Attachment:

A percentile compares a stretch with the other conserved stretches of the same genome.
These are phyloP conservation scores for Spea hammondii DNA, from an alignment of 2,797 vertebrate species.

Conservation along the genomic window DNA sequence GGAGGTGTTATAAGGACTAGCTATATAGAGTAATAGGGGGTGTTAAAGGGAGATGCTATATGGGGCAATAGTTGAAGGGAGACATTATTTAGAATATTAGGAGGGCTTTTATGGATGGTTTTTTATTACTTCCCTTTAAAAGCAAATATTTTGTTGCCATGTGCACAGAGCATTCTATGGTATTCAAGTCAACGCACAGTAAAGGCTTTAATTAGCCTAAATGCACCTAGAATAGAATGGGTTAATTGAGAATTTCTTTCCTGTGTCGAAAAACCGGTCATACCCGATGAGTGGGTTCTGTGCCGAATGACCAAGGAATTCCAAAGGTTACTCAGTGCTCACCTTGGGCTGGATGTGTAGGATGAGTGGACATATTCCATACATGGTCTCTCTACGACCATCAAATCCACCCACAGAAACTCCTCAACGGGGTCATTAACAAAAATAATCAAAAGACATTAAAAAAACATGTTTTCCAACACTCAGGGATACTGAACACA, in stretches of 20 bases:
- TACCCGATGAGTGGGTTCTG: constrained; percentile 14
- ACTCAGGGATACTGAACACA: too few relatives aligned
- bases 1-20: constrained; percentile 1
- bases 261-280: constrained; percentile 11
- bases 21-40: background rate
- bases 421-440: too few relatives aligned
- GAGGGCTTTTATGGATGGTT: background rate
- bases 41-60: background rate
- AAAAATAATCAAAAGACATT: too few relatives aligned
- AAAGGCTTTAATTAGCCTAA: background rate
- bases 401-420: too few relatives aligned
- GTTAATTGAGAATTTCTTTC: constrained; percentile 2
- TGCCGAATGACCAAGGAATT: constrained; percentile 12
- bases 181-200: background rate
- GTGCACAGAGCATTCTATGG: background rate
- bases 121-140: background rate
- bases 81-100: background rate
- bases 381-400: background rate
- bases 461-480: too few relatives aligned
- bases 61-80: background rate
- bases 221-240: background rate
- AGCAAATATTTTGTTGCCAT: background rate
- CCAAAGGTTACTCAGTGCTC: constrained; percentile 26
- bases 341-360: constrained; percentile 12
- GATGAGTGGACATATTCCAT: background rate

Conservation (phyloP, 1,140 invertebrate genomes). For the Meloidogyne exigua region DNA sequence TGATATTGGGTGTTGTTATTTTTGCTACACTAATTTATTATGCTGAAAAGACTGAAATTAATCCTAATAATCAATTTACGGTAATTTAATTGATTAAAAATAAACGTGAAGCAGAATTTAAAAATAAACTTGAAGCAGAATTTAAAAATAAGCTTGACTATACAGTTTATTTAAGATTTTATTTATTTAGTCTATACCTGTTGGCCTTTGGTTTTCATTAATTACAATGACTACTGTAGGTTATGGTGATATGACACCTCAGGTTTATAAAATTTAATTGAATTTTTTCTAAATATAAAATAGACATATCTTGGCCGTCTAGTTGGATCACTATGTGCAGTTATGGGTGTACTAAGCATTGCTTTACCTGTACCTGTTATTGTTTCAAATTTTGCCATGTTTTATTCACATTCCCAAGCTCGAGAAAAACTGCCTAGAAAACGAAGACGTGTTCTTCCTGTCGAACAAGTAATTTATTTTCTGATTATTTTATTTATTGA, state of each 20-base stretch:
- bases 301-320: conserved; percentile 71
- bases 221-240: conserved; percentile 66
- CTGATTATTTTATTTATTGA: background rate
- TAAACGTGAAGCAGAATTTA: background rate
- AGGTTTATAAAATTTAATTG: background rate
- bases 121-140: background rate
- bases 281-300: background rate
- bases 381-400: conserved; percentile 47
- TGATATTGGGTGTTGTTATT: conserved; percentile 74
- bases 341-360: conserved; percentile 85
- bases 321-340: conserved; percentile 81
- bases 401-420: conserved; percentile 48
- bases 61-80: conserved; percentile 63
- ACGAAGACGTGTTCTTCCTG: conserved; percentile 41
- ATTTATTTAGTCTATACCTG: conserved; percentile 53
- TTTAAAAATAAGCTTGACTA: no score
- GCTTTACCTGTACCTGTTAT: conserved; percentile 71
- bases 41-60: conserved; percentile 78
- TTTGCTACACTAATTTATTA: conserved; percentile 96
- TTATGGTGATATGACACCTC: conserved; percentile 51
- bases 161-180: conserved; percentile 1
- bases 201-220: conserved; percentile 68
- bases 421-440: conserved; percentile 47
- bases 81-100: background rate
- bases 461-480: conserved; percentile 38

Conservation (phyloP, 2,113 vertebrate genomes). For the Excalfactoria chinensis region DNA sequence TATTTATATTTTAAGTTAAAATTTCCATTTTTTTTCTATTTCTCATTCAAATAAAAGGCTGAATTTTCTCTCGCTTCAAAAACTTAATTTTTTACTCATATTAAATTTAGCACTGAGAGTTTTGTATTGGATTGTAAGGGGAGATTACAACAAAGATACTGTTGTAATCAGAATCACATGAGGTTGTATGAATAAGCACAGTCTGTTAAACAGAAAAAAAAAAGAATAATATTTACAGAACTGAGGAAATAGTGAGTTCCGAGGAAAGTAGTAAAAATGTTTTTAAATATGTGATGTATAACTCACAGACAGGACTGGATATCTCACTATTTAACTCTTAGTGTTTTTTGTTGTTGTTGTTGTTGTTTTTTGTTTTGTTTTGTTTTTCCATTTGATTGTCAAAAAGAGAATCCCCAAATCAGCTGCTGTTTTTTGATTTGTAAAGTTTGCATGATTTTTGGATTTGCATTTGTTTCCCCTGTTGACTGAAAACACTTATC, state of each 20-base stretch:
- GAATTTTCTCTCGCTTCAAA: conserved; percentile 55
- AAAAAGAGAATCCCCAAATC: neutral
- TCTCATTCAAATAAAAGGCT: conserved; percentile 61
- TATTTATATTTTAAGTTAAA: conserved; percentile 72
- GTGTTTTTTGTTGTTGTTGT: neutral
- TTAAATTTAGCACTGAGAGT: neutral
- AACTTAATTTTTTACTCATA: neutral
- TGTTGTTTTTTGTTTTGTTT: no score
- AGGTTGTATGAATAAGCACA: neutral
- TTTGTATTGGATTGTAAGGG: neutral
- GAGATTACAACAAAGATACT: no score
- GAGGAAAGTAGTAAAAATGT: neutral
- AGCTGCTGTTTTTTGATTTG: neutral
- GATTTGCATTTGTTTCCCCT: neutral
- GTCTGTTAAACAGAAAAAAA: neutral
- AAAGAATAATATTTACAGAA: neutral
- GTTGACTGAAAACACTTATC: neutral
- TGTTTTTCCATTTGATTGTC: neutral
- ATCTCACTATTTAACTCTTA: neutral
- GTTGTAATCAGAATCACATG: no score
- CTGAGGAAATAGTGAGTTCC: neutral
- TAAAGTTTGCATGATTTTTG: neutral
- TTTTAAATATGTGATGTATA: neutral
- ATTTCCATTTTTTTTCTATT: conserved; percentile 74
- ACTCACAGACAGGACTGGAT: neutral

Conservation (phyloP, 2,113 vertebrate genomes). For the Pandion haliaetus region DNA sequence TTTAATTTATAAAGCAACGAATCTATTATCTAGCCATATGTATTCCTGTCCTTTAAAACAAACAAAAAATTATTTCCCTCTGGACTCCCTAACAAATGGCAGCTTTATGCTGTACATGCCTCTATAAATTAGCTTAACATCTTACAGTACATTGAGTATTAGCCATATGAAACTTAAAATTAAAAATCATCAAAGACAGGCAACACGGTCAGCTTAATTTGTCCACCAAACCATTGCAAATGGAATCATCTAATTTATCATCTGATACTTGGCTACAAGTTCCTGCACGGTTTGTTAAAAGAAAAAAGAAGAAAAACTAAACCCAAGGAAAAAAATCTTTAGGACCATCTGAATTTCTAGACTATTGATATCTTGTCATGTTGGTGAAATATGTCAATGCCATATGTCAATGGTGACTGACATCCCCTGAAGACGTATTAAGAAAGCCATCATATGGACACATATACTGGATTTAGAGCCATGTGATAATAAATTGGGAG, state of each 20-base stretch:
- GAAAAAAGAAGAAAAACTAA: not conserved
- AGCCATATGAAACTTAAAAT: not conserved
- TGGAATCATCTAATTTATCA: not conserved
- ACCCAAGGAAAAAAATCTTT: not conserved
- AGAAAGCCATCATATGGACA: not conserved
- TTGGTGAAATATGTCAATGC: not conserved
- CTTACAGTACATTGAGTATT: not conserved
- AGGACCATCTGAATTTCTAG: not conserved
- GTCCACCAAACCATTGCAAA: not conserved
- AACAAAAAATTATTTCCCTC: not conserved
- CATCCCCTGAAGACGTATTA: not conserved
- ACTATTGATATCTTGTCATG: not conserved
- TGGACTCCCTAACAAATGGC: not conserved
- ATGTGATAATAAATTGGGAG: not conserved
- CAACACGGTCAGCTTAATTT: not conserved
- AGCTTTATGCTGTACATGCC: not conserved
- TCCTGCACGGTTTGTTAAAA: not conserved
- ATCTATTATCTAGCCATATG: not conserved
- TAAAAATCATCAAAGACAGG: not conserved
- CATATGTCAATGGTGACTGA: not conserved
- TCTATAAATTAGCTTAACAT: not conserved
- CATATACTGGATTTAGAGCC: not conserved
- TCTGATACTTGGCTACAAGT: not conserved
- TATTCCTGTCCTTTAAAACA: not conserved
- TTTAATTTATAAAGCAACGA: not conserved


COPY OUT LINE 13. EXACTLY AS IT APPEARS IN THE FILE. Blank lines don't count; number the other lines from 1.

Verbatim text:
- AAAGGCTTTAATTAGCCTAA: background rate